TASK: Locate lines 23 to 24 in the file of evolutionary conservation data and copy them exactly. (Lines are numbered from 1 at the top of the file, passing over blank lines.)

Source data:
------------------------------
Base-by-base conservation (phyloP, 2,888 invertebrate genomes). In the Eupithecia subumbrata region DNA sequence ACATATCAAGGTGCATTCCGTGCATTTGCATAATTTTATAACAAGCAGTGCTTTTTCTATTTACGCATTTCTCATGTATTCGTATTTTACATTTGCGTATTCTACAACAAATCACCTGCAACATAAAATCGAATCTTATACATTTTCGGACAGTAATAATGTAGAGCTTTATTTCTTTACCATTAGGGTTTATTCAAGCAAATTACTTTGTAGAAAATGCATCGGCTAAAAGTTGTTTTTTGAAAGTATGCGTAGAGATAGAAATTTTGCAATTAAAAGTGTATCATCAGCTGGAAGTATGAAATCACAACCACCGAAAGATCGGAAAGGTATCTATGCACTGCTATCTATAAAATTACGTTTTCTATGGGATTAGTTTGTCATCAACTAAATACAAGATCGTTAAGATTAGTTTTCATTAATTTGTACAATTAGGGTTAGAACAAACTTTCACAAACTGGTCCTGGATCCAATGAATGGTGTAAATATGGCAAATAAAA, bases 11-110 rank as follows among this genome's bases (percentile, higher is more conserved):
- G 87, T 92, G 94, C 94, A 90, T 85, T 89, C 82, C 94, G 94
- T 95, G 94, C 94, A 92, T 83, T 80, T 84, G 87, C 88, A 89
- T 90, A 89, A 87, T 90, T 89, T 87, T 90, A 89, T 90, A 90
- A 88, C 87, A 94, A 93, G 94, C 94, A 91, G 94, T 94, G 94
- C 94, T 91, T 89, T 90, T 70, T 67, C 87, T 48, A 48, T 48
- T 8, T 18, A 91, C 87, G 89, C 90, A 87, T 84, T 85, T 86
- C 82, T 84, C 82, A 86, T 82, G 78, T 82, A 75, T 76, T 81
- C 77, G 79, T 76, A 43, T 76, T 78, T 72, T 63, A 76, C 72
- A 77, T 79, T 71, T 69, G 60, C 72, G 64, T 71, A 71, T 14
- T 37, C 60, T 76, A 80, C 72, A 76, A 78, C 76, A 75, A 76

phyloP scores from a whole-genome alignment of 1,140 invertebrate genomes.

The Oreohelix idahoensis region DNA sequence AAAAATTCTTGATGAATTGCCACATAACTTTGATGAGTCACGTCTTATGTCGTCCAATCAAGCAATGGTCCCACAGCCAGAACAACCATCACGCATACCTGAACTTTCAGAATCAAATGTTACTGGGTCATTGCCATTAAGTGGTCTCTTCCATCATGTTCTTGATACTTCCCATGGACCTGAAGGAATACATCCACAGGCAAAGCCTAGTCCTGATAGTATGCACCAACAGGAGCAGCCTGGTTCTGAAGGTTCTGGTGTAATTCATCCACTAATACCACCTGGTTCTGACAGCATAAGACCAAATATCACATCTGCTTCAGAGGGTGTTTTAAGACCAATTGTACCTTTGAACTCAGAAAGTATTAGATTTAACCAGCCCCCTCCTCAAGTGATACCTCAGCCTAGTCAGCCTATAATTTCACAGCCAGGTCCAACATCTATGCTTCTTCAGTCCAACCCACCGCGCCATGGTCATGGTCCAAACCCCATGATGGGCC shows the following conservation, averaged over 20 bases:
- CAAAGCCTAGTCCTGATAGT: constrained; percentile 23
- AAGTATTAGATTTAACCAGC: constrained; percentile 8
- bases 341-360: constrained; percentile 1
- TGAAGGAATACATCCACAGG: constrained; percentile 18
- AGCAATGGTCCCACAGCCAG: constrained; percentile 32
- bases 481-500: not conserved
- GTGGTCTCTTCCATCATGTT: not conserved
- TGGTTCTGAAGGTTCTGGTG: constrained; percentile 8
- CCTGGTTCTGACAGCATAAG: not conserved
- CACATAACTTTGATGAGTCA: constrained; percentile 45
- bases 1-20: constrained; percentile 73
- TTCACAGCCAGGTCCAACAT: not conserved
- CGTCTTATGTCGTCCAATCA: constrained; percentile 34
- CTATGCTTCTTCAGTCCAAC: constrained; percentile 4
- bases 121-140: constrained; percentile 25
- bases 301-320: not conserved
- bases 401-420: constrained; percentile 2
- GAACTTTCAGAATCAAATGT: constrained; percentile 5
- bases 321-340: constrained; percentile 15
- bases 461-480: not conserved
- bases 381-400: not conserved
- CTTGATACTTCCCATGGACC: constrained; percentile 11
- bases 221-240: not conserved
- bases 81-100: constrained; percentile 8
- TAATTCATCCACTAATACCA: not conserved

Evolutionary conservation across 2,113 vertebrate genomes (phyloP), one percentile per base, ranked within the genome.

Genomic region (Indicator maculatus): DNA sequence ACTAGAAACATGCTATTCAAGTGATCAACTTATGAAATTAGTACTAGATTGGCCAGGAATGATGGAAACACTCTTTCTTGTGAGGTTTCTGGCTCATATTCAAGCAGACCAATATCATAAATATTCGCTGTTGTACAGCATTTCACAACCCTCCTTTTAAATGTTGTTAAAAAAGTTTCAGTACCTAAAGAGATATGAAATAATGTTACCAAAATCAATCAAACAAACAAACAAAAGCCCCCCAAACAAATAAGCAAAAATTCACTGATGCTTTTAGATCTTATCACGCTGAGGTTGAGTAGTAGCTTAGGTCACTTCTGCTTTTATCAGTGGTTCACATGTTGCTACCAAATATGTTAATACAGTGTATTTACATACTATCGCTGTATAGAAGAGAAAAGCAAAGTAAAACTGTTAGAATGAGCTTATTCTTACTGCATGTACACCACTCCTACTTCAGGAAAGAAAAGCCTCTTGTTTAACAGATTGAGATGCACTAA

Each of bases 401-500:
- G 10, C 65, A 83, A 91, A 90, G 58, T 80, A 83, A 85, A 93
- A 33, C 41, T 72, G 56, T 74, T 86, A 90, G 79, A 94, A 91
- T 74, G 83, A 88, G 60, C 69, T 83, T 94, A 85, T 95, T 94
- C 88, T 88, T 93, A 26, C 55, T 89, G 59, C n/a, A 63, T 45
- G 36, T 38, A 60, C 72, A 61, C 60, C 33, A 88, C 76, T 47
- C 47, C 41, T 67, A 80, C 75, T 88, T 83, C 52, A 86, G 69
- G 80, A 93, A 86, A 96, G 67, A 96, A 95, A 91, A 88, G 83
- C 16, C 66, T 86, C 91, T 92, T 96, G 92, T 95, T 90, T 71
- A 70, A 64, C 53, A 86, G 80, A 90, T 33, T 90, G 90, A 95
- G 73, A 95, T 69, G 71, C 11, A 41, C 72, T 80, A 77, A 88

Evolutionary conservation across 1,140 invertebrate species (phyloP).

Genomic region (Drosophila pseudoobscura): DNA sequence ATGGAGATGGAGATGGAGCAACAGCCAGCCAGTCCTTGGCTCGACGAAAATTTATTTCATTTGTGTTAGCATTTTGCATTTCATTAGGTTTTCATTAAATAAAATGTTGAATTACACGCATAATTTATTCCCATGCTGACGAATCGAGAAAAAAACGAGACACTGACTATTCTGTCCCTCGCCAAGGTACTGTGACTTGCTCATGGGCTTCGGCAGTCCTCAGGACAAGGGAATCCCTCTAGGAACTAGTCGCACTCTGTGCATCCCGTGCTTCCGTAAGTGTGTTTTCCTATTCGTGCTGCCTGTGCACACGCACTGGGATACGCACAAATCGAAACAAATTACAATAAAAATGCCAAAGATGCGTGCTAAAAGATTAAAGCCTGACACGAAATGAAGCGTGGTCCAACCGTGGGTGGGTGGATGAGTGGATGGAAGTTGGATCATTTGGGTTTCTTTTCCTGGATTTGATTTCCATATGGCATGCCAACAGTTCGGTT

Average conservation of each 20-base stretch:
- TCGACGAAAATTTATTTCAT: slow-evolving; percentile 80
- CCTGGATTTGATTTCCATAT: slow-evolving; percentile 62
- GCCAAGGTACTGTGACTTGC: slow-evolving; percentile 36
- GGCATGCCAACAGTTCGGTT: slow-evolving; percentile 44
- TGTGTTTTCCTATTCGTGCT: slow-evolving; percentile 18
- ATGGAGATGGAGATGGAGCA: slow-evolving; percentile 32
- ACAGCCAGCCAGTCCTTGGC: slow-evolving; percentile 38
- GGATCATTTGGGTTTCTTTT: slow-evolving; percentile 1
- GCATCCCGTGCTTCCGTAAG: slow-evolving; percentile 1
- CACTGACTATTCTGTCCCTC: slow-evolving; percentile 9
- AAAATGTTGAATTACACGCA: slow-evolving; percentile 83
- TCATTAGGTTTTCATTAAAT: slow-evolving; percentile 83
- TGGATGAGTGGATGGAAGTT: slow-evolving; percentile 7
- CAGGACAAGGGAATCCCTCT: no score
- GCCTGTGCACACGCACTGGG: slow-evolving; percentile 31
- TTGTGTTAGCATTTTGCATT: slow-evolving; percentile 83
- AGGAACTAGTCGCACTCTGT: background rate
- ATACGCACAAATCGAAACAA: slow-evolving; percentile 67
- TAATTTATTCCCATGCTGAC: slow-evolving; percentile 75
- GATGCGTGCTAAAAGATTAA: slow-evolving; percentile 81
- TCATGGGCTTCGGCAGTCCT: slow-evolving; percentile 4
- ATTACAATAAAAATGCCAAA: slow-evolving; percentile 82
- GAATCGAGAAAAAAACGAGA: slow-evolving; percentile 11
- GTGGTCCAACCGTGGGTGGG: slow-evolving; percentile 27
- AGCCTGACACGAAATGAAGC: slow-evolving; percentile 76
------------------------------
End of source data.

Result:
- CACATAACTTTGATGAGTCA: constrained; percentile 45
- bases 1-20: constrained; percentile 73